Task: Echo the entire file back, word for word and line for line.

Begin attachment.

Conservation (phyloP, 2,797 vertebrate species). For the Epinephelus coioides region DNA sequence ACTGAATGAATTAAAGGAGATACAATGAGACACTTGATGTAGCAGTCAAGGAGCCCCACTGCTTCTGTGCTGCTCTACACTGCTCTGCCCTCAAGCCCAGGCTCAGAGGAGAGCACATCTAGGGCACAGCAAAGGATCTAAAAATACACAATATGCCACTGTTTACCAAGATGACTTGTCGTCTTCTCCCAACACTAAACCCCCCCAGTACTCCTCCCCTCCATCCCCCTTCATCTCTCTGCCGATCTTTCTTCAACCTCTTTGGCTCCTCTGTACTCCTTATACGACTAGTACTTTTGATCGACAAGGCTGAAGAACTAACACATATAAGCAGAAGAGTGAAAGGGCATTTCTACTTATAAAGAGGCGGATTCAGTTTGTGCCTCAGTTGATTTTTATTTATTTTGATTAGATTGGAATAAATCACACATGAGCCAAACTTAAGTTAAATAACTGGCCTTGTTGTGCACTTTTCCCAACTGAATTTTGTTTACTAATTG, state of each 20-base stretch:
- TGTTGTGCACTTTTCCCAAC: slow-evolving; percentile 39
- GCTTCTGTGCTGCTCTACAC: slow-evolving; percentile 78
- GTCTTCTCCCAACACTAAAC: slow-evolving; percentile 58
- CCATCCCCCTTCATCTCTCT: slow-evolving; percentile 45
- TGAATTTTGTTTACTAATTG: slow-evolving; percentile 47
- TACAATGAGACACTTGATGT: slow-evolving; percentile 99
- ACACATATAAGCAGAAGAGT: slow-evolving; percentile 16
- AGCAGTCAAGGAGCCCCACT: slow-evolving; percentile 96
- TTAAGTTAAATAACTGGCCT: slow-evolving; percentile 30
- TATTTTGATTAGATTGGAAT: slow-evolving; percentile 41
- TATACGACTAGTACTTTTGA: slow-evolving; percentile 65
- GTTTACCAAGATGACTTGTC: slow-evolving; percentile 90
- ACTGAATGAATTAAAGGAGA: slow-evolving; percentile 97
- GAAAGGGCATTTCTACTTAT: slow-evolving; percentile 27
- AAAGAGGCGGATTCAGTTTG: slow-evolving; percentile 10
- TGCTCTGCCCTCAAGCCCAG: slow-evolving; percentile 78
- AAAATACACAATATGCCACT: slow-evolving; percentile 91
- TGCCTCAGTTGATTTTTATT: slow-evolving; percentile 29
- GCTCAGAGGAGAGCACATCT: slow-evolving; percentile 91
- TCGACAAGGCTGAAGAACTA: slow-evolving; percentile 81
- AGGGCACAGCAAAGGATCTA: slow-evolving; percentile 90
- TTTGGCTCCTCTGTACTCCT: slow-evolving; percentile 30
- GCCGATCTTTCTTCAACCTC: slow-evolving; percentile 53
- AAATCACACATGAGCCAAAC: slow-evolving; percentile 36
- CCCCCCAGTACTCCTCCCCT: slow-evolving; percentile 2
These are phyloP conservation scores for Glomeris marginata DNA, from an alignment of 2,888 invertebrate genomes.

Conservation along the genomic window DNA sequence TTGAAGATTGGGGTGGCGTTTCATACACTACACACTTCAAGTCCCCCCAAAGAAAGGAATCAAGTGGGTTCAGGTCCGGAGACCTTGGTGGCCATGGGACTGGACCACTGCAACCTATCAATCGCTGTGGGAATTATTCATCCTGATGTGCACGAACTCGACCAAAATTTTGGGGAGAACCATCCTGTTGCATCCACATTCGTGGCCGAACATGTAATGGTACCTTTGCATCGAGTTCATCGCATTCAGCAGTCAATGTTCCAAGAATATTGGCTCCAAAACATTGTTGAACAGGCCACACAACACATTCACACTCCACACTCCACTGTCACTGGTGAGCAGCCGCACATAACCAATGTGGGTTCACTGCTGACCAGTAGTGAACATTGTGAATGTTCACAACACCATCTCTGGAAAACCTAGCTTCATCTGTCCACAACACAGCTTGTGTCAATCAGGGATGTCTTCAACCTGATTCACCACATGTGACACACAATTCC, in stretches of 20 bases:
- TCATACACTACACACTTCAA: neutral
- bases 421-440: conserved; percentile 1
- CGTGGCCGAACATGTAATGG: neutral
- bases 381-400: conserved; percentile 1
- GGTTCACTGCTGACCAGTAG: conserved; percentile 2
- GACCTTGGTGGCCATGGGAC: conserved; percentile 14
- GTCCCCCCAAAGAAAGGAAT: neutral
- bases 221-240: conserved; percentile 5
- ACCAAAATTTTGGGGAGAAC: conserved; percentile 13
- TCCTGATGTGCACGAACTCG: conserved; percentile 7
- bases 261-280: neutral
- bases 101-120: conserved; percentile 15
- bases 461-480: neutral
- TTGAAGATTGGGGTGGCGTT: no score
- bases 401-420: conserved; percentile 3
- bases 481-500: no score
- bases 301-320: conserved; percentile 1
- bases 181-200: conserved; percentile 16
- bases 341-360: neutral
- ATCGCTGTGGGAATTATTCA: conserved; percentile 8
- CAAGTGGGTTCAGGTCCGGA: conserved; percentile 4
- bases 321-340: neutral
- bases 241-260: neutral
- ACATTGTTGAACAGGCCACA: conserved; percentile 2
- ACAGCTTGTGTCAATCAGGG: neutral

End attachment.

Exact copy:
Conservation (phyloP, 2,797 vertebrate species). For the Epinephelus coioides region DNA sequence ACTGAATGAATTAAAGGAGATACAATGAGACACTTGATGTAGCAGTCAAGGAGCCCCACTGCTTCTGTGCTGCTCTACACTGCTCTGCCCTCAAGCCCAGGCTCAGAGGAGAGCACATCTAGGGCACAGCAAAGGATCTAAAAATACACAATATGCCACTGTTTACCAAGATGACTTGTCGTCTTCTCCCAACACTAAACCCCCCCAGTACTCCTCCCCTCCATCCCCCTTCATCTCTCTGCCGATCTTTCTTCAACCTCTTTGGCTCCTCTGTACTCCTTATACGACTAGTACTTTTGATCGACAAGGCTGAAGAACTAACACATATAAGCAGAAGAGTGAAAGGGCATTTCTACTTATAAAGAGGCGGATTCAGTTTGTGCCTCAGTTGATTTTTATTTATTTTGATTAGATTGGAATAAATCACACATGAGCCAAACTTAAGTTAAATAACTGGCCTTGTTGTGCACTTTTCCCAACTGAATTTTGTTTACTAATTG, state of each 20-base stretch:
- TGTTGTGCACTTTTCCCAAC: slow-evolving; percentile 39
- GCTTCTGTGCTGCTCTACAC: slow-evolving; percentile 78
- GTCTTCTCCCAACACTAAAC: slow-evolving; percentile 58
- CCATCCCCCTTCATCTCTCT: slow-evolving; percentile 45
- TGAATTTTGTTTACTAATTG: slow-evolving; percentile 47
- TACAATGAGACACTTGATGT: slow-evolving; percentile 99
- ACACATATAAGCAGAAGAGT: slow-evolving; percentile 16
- AGCAGTCAAGGAGCCCCACT: slow-evolving; percentile 96
- TTAAGTTAAATAACTGGCCT: slow-evolving; percentile 30
- TATTTTGATTAGATTGGAAT: slow-evolving; percentile 41
- TATACGACTAGTACTTTTGA: slow-evolving; percentile 65
- GTTTACCAAGATGACTTGTC: slow-evolving; percentile 90
- ACTGAATGAATTAAAGGAGA: slow-evolving; percentile 97
- GAAAGGGCATTTCTACTTAT: slow-evolving; percentile 27
- AAAGAGGCGGATTCAGTTTG: slow-evolving; percentile 10
- TGCTCTGCCCTCAAGCCCAG: slow-evolving; percentile 78
- AAAATACACAATATGCCACT: slow-evolving; percentile 91
- TGCCTCAGTTGATTTTTATT: slow-evolving; percentile 29
- GCTCAGAGGAGAGCACATCT: slow-evolving; percentile 91
- TCGACAAGGCTGAAGAACTA: slow-evolving; percentile 81
- AGGGCACAGCAAAGGATCTA: slow-evolving; percentile 90
- TTTGGCTCCTCTGTACTCCT: slow-evolving; percentile 30
- GCCGATCTTTCTTCAACCTC: slow-evolving; percentile 53
- AAATCACACATGAGCCAAAC: slow-evolving; percentile 36
- CCCCCCAGTACTCCTCCCCT: slow-evolving; percentile 2
These are phyloP conservation scores for Glomeris marginata DNA, from an alignment of 2,888 invertebrate genomes.

Conservation along the genomic window DNA sequence TTGAAGATTGGGGTGGCGTTTCATACACTACACACTTCAAGTCCCCCCAAAGAAAGGAATCAAGTGGGTTCAGGTCCGGAGACCTTGGTGGCCATGGGACTGGACCACTGCAACCTATCAATCGCTGTGGGAATTATTCATCCTGATGTGCACGAACTCGACCAAAATTTTGGGGAGAACCATCCTGTTGCATCCACATTCGTGGCCGAACATGTAATGGTACCTTTGCATCGAGTTCATCGCATTCAGCAGTCAATGTTCCAAGAATATTGGCTCCAAAACATTGTTGAACAGGCCACACAACACATTCACACTCCACACTCCACTGTCACTGGTGAGCAGCCGCACATAACCAATGTGGGTTCACTGCTGACCAGTAGTGAACATTGTGAATGTTCACAACACCATCTCTGGAAAACCTAGCTTCATCTGTCCACAACACAGCTTGTGTCAATCAGGGATGTCTTCAACCTGATTCACCACATGTGACACACAATTCC, in stretches of 20 bases:
- TCATACACTACACACTTCAA: neutral
- bases 421-440: conserved; percentile 1
- CGTGGCCGAACATGTAATGG: neutral
- bases 381-400: conserved; percentile 1
- GGTTCACTGCTGACCAGTAG: conserved; percentile 2
- GACCTTGGTGGCCATGGGAC: conserved; percentile 14
- GTCCCCCCAAAGAAAGGAAT: neutral
- bases 221-240: conserved; percentile 5
- ACCAAAATTTTGGGGAGAAC: conserved; percentile 13
- TCCTGATGTGCACGAACTCG: conserved; percentile 7
- bases 261-280: neutral
- bases 101-120: conserved; percentile 15
- bases 461-480: neutral
- TTGAAGATTGGGGTGGCGTT: no score
- bases 401-420: conserved; percentile 3
- bases 481-500: no score
- bases 301-320: conserved; percentile 1
- bases 181-200: conserved; percentile 16
- bases 341-360: neutral
- ATCGCTGTGGGAATTATTCA: conserved; percentile 8
- CAAGTGGGTTCAGGTCCGGA: conserved; percentile 4
- bases 321-340: neutral
- bases 241-260: neutral
- ACATTGTTGAACAGGCCACA: conserved; percentile 2
- ACAGCTTGTGTCAATCAGGG: neutral